Participants in Black Dot's expo during Seattle Startup Week in November Credit: Samantha Larson
“How might we create fertile ground for the African-American community to grow with the city’s current tech boom?”
That’s the question that David Harris posed at his first weekend hackathon, dubbed Hack the CD (a venture he launched in partnership with Startup Weekend after he won Crosscut’s Community Idea Lab in 2014). The weekend spun out ideas for several startups, including community-based crowd lending for minority-owned businesses and educational ebooks on prominent African American figures for 2nd-6th graders.
As K. Wyking Garret, Aramis Hamer, Monica Washington, and Mujale Chisebuka brainstormed about this question, however, they realized that the best ideas won’t go anywhere without the means to put them into action. “People needed community to continue past the weekend,” Wyking explained.
So they formed Black Dot Union, a community and resource center for creators, technologists and entrepreneurs in Seattle’s historically black Central District that opened its doors a year ago.
Black Dot is essentially a co-working space. A monthly fee of $40 gives members access to the building, along with workshops led by mentors and coaches who can help get their ventures up and running. But it also strives to be an ambassador for Seattle’s black innovators at large.
On the first day of Seattle Startup Week earlier this month, Black Dot hosted a startup expo to showcase some of the Central District’s most promising entrepreneurs. Eight entrepreneurs showcased their work.
Khabirah Weddington is working on a website to connect Black Student Union (BSU) organizations at schools across the city, which she hopes will also make it easier for schools without an existing BSU to form one. Twin brothers Adam and Andrew Powers presented an accelerator program to expand their existing nonprofit, Key Tech Labs. The new program, called Moor House, is a six-month residential coder house for people from communities that are underrepresented in tech, where they’ll learn technology skills that could help land them a job in Seattle’s tech world. Other presenters included Sam Hightower of 3D Buildtower, a company that provides 3D printing, and Stephane Prophete of Copo, a Haitian coffee startup.
“A lot of times Seattle Startup Week is extremely white — we’re like inkspots in the room,” said Kenny Shelton, Entrepreneur in Residence at Hack Nation, the organization that puts on Hack the CD, who also helped with the expo. “So with this, we’d like to turn it on its head and bring Seattle Startup Week to the Central District, which is a historically black neighborhood, and kind of showcase what the black neighborhood is working on and what these black innovators have going on.”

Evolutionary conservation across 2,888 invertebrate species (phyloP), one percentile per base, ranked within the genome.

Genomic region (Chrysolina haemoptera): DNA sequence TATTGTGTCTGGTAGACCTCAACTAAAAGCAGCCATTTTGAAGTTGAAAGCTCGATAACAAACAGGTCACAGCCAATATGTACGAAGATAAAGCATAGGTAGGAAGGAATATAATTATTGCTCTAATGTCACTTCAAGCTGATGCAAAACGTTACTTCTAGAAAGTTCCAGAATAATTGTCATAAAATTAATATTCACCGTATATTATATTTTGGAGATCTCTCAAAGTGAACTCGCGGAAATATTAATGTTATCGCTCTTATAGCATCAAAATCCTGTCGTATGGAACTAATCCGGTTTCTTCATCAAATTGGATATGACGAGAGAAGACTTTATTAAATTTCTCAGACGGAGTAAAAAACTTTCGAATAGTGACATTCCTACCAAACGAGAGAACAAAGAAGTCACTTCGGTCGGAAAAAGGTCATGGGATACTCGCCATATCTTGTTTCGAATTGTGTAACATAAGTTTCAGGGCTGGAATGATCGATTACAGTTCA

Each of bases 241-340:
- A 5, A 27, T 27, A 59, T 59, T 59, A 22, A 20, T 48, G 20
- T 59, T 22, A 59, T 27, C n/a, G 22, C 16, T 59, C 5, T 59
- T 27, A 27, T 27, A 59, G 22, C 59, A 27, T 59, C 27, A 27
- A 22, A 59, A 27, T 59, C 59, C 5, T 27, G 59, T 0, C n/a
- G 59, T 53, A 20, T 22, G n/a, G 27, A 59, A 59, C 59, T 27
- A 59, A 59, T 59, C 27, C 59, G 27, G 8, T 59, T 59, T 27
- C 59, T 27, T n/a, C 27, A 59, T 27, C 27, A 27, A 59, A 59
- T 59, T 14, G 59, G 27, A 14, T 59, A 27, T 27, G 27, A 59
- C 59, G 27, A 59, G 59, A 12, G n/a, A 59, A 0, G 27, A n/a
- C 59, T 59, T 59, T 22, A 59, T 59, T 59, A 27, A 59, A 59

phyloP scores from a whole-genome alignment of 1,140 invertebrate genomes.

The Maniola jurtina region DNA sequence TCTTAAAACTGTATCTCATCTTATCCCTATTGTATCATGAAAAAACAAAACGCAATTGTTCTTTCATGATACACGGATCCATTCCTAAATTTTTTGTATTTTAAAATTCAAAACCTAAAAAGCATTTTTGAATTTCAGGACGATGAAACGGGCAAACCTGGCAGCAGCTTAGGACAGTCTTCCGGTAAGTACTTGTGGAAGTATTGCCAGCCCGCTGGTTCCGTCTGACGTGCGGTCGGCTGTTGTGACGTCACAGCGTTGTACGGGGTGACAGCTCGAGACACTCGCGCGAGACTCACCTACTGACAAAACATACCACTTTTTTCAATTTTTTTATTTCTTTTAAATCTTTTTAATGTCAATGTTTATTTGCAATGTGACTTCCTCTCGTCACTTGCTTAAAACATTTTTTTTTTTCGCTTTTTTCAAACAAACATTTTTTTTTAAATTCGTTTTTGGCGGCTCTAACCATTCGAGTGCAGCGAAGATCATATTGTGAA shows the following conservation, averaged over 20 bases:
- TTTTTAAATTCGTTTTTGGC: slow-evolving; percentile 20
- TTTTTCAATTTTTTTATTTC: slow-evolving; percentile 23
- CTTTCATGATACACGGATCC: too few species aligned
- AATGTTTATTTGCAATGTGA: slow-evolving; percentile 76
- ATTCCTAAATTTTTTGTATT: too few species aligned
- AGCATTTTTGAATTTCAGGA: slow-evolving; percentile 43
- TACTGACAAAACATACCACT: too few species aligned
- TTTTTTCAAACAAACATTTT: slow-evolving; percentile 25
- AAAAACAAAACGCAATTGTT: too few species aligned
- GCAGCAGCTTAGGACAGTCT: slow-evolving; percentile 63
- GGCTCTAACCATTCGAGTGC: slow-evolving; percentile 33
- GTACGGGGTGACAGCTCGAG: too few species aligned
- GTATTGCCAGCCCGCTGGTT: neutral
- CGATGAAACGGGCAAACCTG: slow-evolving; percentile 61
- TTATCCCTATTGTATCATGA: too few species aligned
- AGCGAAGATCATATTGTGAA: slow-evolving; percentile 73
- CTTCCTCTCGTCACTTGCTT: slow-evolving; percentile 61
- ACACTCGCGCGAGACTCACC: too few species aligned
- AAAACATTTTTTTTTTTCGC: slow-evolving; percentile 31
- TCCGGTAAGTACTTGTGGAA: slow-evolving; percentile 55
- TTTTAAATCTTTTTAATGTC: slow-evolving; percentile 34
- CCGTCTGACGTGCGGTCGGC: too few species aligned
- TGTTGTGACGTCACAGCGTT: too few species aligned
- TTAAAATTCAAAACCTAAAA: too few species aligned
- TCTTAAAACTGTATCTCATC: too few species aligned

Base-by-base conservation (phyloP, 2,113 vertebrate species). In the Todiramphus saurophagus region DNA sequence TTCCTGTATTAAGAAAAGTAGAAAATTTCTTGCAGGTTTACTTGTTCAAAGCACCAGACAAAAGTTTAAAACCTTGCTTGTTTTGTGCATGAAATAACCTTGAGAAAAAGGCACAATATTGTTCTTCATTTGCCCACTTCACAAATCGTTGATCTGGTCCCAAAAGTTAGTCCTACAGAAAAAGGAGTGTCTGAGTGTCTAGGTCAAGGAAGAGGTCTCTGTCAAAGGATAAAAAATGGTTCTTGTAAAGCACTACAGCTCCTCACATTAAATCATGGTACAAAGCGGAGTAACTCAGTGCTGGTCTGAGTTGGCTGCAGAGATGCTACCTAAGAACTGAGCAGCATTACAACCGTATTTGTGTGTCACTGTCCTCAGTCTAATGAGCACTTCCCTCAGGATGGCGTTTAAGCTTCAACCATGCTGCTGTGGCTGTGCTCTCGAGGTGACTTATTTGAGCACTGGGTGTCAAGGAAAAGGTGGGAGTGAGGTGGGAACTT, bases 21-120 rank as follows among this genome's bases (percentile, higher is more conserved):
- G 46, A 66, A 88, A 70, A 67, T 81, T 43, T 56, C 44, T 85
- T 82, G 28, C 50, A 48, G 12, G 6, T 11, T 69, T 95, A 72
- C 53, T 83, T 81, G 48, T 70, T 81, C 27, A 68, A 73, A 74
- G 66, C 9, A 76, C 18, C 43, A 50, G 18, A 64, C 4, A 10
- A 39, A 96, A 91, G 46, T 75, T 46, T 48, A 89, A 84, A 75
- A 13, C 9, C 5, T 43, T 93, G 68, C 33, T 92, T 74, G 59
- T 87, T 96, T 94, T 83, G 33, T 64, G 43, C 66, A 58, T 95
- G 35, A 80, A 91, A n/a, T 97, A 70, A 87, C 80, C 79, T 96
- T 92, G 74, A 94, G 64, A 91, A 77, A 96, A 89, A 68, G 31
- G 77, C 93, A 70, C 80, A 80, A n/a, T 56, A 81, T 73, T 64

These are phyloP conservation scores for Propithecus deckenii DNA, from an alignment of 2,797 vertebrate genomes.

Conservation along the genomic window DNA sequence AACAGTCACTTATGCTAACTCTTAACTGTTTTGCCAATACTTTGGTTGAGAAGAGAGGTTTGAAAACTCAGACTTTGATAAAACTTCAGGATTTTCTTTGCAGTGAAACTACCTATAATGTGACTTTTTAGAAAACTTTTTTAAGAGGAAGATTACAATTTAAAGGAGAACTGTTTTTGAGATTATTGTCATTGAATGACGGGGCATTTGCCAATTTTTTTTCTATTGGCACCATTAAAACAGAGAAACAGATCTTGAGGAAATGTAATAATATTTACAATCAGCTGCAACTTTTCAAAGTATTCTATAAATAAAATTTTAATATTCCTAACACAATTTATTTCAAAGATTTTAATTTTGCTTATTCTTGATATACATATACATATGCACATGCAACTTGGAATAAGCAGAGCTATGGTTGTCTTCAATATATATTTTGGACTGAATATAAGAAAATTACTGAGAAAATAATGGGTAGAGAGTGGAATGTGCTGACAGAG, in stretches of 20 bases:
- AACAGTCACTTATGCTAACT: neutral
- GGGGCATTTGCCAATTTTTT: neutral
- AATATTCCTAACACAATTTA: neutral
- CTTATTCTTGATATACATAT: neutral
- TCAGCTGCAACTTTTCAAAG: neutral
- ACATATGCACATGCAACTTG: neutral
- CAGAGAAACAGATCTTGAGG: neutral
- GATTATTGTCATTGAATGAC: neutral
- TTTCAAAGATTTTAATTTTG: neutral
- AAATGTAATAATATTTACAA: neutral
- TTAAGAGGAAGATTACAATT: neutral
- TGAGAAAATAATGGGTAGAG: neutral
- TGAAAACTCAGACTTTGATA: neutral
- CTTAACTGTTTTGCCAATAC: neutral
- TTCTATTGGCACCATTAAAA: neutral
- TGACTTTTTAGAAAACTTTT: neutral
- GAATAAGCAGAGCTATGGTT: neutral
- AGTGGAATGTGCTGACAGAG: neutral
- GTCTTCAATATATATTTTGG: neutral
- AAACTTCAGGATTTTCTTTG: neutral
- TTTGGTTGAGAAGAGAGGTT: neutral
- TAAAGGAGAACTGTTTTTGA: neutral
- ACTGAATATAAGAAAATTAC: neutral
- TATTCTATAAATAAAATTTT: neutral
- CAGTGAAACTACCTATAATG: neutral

It’s no secret that the tech field has a pretty big diversity problem. Less than one percent of the technical workers at Google, Microsoft, Facebook, and Twitter are black. But Black Dot is not only focused on improving the pipeline for the African-American community into the tech world. They are also taking a stance against a well-known side-effect of Seattle’s growing tech industry: gentrification.
While the Central District was once over 70 percent black, much of the established community has been priced out over the past couple of decades. Today, the black population makes up less than 20 percent of the neighborhood.
Black Dot’s building, at 23rd and Union, is located in the heart of gentrification in Seattle: next to Earl’s Cuts & Style, a community institution that’s been around for 24 years but is now struggling in the wake of a changing neighborhood, and across from Uncle Ike’s Pot Shop, which has been the target for protests by those who see the shop as a symbol of white business owners now profiting from selling the same product that has put so many people of color behind bars. Black Dot’s founders intentionally chose the location because it’s at the crossroads of this ongoing tension.
“23rd and Union has been an epicenter of the African-American neighborhood,” Garret told Entrepreneur. “My grandfather was a cofounder of one of the first black banks west of the Mississippi, and it was right there on that commercial strip.”
He added that Black Dot is located on “one of the last large full-block tracts of undeveloped land, so we’re part of efforts to acquire, purchase and redevelop that block in a way that is inclusive of our community.”
By focusing on shaping the narrative of one particular corner of the city, perhaps Black Dot will be able to help rewrite the commonly told narratives of who launches businesses and startups, or even who gets hired for Seattle’s technical jobs, as well.
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